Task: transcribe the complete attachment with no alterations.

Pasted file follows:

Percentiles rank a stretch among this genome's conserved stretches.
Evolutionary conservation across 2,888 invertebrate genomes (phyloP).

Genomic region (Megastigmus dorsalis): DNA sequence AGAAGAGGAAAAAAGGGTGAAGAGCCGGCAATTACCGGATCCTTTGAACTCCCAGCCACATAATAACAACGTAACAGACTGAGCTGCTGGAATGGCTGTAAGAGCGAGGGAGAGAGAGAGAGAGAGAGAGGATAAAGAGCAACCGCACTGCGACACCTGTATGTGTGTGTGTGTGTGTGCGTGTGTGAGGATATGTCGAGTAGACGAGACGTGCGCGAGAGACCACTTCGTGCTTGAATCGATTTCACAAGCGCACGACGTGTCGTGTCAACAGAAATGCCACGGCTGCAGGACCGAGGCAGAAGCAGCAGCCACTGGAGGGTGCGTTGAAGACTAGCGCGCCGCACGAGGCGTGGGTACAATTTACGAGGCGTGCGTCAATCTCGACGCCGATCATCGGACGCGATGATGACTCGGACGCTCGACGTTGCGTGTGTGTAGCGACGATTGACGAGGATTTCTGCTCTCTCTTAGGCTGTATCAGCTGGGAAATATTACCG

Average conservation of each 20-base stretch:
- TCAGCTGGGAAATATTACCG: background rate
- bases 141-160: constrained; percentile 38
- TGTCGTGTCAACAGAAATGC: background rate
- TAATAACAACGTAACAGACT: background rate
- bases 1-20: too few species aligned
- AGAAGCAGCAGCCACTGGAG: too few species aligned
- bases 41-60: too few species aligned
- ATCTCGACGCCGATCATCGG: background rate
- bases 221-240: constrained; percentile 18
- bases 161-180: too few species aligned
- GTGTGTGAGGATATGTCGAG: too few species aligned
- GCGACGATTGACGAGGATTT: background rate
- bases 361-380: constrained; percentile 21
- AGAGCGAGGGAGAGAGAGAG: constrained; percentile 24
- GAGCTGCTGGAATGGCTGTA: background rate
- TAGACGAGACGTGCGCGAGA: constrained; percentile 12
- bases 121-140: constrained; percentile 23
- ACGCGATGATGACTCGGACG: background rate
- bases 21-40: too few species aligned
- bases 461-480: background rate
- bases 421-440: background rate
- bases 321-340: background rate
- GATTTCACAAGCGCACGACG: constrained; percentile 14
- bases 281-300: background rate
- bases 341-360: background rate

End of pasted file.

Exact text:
Percentiles rank a stretch among this genome's conserved stretches.
Evolutionary conservation across 2,888 invertebrate genomes (phyloP).

Genomic region (Megastigmus dorsalis): DNA sequence AGAAGAGGAAAAAAGGGTGAAGAGCCGGCAATTACCGGATCCTTTGAACTCCCAGCCACATAATAACAACGTAACAGACTGAGCTGCTGGAATGGCTGTAAGAGCGAGGGAGAGAGAGAGAGAGAGAGAGGATAAAGAGCAACCGCACTGCGACACCTGTATGTGTGTGTGTGTGTGTGCGTGTGTGAGGATATGTCGAGTAGACGAGACGTGCGCGAGAGACCACTTCGTGCTTGAATCGATTTCACAAGCGCACGACGTGTCGTGTCAACAGAAATGCCACGGCTGCAGGACCGAGGCAGAAGCAGCAGCCACTGGAGGGTGCGTTGAAGACTAGCGCGCCGCACGAGGCGTGGGTACAATTTACGAGGCGTGCGTCAATCTCGACGCCGATCATCGGACGCGATGATGACTCGGACGCTCGACGTTGCGTGTGTGTAGCGACGATTGACGAGGATTTCTGCTCTCTCTTAGGCTGTATCAGCTGGGAAATATTACCG

Average conservation of each 20-base stretch:
- TCAGCTGGGAAATATTACCG: background rate
- bases 141-160: constrained; percentile 38
- TGTCGTGTCAACAGAAATGC: background rate
- TAATAACAACGTAACAGACT: background rate
- bases 1-20: too few species aligned
- AGAAGCAGCAGCCACTGGAG: too few species aligned
- bases 41-60: too few species aligned
- ATCTCGACGCCGATCATCGG: background rate
- bases 221-240: constrained; percentile 18
- bases 161-180: too few species aligned
- GTGTGTGAGGATATGTCGAG: too few species aligned
- GCGACGATTGACGAGGATTT: background rate
- bases 361-380: constrained; percentile 21
- AGAGCGAGGGAGAGAGAGAG: constrained; percentile 24
- GAGCTGCTGGAATGGCTGTA: background rate
- TAGACGAGACGTGCGCGAGA: constrained; percentile 12
- bases 121-140: constrained; percentile 23
- ACGCGATGATGACTCGGACG: background rate
- bases 21-40: too few species aligned
- bases 461-480: background rate
- bases 421-440: background rate
- bases 321-340: background rate
- GATTTCACAAGCGCACGACG: constrained; percentile 14
- bases 281-300: background rate
- bases 341-360: background rate